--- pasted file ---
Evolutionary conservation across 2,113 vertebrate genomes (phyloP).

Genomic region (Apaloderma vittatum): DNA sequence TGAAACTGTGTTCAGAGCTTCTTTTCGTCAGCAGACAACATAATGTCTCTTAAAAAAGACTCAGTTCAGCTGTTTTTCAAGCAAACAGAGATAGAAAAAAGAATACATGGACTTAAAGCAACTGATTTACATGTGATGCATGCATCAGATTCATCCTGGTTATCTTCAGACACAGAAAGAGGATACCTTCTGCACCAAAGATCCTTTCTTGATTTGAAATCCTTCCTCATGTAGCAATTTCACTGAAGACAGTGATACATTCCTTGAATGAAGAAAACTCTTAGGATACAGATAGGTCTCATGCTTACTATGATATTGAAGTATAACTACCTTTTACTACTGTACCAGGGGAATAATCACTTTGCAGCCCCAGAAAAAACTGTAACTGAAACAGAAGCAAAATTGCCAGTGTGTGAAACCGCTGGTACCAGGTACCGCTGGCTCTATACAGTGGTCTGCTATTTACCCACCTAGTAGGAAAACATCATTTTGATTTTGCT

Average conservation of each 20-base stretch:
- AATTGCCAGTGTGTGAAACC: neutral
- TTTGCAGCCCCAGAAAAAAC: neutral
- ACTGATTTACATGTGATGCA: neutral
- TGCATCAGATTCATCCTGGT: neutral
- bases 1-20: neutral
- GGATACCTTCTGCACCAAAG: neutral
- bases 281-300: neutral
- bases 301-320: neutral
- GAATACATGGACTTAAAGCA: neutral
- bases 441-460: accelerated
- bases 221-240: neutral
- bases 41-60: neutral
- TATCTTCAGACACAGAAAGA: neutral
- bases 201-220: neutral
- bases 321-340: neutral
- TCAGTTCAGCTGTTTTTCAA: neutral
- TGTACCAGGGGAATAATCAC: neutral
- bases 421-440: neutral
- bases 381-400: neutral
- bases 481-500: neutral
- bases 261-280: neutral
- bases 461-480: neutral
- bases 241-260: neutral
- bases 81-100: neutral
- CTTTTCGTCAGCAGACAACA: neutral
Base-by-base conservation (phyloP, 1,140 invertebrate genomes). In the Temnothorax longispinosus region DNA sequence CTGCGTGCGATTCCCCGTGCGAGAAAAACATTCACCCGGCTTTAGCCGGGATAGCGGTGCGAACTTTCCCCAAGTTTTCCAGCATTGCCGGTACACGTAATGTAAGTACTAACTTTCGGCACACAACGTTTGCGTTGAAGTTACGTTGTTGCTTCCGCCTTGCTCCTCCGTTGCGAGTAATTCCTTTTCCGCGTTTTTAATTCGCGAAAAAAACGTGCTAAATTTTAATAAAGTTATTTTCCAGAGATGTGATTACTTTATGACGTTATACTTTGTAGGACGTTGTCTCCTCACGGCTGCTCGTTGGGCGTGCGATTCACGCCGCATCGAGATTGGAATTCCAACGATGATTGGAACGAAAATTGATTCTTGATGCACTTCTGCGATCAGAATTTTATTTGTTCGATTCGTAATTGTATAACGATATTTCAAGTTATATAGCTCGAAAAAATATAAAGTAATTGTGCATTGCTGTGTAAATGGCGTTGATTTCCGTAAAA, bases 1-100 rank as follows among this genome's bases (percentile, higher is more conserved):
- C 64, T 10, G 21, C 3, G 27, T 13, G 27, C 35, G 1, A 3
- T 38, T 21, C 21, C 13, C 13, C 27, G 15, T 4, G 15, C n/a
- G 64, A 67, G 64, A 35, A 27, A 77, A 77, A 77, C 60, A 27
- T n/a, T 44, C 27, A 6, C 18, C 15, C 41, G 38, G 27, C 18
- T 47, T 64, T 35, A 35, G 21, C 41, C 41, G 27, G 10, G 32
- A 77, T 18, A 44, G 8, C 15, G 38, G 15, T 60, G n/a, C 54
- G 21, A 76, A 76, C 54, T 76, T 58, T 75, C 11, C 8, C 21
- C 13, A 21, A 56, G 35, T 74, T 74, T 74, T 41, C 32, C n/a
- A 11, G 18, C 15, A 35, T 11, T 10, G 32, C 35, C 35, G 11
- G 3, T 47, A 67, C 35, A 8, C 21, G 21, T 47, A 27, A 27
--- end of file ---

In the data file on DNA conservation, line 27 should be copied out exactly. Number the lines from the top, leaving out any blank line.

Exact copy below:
- bases 81-100: neutral